In a shocking show of gumption, the ransomware gang known as BlackCat has reportedly not only hacked a US public company’s (MeridianLink) IT systems, but also filed a complaint on the SEC’s Tips, Complaints, and Referrals page, regarding Meridian Link’s claimed failure to disclose the incident in an 8-K in violation of the SEC’s new cybersecurity rules.
Even though public companies are not yet required to comply with the new cybersecurity disclosure rules (8-K requirement goes effective on December 15 for most public companies), and it is not known whether or when MeridianLink has made a materiality determination, this gambit shows threat actors tapping into apprehension over the SEC’s enforcement of the new rules and cybersecurity incident disclosure enforcement broadly. These tactics also echo the now-common ploy of threatening to inform customers or employees of a breach to apply pressure on the ransomware victim to pay a ransom.
It remains unclear how the SEC will treat such tips once the new cybersecurity rules come into force. On the one hand, the agency will be very wary of being exploited by threat actors to extort the businesses it regulates. On the other, recent enforcement trends suggest that the SEC will zealously investigate credible allegations of a registrant’s failure to disclose material information, with the SEC’s recent action against SolarWinds and its CISO being only the most recent example.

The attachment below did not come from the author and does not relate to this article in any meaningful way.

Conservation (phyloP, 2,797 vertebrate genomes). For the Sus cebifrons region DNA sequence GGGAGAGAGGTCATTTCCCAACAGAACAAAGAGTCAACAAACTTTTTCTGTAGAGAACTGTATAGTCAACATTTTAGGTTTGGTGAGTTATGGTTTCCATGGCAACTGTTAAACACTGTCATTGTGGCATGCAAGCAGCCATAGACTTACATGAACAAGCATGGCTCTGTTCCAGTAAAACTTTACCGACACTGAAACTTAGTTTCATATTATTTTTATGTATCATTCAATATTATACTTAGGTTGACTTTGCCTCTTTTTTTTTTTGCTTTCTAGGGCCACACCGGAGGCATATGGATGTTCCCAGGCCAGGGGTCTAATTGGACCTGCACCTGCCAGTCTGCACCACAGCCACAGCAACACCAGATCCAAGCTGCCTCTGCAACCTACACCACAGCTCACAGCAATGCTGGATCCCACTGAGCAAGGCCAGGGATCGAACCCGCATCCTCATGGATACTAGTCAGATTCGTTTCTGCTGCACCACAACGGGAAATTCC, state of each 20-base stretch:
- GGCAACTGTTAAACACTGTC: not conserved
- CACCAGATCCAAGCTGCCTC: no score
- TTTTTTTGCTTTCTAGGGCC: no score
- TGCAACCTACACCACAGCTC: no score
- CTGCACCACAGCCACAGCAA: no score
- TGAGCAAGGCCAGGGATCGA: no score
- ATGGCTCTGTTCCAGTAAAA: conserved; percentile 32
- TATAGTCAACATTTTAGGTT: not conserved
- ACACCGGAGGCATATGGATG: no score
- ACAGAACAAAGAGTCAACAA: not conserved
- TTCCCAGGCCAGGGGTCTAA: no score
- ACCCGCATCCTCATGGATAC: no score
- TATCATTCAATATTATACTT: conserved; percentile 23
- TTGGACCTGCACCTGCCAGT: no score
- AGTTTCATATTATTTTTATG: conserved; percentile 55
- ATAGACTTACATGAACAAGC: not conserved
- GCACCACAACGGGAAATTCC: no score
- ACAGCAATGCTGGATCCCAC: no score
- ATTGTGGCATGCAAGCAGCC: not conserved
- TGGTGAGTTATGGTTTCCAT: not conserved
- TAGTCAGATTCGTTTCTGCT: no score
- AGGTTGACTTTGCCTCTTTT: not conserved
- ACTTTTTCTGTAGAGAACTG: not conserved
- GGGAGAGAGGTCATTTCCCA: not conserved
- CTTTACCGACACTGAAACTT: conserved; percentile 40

One thing is clear: public companies under the SEC’s jurisdiction should be taking steps to understand the new obligations in advance of the new rules coming into force next month. Going forward, companies receiving ransom demands that include such threats to notify government agencies, including the SEC, must be thoughtful in deciding how to respond. In particular, a victim making a ransom payment should carefully justify and document the payment to ensure it does not create an inference that the company paid the ransom to conceal the incident from regulators. As such, even though ransomware groups might think such threats of reporting to the SEC increase their leverage and chance for a payment, the inverse will likely be true. Most critically, businesses should keep their incident response plans updated to reflect the current regulatory requirements and the evolving threat environment.